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My Arrogant Family Members
Hi Dr Paul, My relatives are visiting. I've seen them at regular intervals since they were young and are now young men. As such, its been interesting to see their childhood and how the various parenting figures have interacted with them and how it has effected them. As many of you will know, I have a very complicated family dynamic and it's of no surprise that my mothers siblings and parents have a similarly dysfunctional dynamic.
The elder of the two was held in very high esteem from a young age. One of my aunts and grandmother indulged his every whim, doted on him and for want of a better phrase spoiled him rotten. At a young age the kid was incredibly clever and had our aunt and grandmother chasing after him. Any bad behaviour was defended and excused promptly.
In contrast his young brother was largely ignored, ridiculed and generally given a rough time. He'd see the older brother behave poorly and be rewarded and so started to do similar. Except his behaviour would be excessively punished. Both brothers have consistently argued and resented when the other gets attention
Fast forward to now and the elder of the two has a massively arrogant streak. He feels work is beneath him and won't be told on any matters. He feels like he is beyond reproach and can carry on as he pleases. He has a massive sense of entitlement and is incredibly lazy. This is exacerbated by the fact he is quite Kingly in personality style anyway. In some respects this is no different of many young men but he is a bit of a special case.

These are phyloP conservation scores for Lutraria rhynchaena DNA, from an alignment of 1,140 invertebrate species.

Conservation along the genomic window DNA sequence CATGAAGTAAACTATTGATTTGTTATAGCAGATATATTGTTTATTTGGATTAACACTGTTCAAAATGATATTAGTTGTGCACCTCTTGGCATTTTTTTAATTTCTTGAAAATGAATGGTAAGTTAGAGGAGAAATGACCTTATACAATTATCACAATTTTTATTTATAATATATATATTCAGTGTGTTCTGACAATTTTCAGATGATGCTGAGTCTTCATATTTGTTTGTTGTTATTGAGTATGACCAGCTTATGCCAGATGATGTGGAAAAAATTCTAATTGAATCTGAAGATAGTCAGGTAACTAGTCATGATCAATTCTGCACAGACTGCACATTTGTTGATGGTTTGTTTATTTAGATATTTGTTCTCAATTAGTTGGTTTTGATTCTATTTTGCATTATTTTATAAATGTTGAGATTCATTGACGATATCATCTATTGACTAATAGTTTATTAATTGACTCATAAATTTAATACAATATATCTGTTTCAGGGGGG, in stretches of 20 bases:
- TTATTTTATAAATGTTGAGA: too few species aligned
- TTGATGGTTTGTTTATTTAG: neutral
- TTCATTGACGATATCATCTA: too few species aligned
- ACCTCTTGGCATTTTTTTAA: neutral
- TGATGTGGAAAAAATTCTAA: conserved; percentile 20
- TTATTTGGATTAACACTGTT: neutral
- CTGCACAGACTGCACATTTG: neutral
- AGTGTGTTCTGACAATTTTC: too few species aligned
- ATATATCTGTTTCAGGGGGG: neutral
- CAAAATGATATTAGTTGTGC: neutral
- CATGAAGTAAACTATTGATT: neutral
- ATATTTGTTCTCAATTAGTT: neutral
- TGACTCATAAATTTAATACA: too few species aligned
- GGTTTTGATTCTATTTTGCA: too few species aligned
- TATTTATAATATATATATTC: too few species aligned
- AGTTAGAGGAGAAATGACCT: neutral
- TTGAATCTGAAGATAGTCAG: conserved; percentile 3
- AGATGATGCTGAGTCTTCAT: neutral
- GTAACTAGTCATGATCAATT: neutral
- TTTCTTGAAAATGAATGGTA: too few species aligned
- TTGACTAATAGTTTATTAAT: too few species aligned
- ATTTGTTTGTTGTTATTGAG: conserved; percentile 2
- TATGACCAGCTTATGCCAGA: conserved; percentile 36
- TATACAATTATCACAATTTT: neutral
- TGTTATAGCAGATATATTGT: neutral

The younger though, he is very keen to please. He generally does what he is told and wants to be praised for his good deeds. On occasions where attention is away he will be loud and distracting so the family's eyes fall upon him again (not sure on his KWML). He isn't as clever and can't be so articulate in trying to get his way.
Its a massive indication of how our earliest interactions can help to shape our psyche and have potentially life long influences. It's also a great indication of the importance of boundaries and when they are too loose and when they are too enclosing. Neither is healthy in the development of children into healthy adults.
What of my relatives? They are still young and have lots of growing up to do. It's very possible that they will shed these behaviors and thought processes in years to come. That said, staying in the environment they do when they at their family home will make this very difficult for them to do so.
Think of a negative (unwitting as it may be) influence that's repetitive at a young age.
It will seem to have lasting effects, but only because our Right Brain works like a pile of data of a similar type, or like a file cabinet that papers of a similar type are thrown into but not separated or organized, with ONE label on the drawer.
Then think of a new, purposeful, positive influence. Depending on the former "pile" of collected negative influential data, one new experience will not seem to budge it.
However, with repetition (such as from mature teachers, coaches, and a particular relative), more attention gets paid to the small but growing pile of POSITIVE influential data, which does TWO things:
- It starts to STARVE the size and additions to the old negative "pile"
- It accelerates building of the new positive pile.
Until it overtakes the old one which by the way, the larger it was, was SELF-REINFORCING by artificially reinterpreting neutral data as fitting the mold of whatever was negative (I'm the best, I'm the King, etc, leading to arrogance)
When you both interrupt it but patiently keep feeding the new and positive pile, MOMENTUM is built, analogous to that in physics, and acceleration occurs.
You might then say that like a fire, the "accelerant" is called "attention."
Observing Ego is highlighted in MindOS Mastery at:
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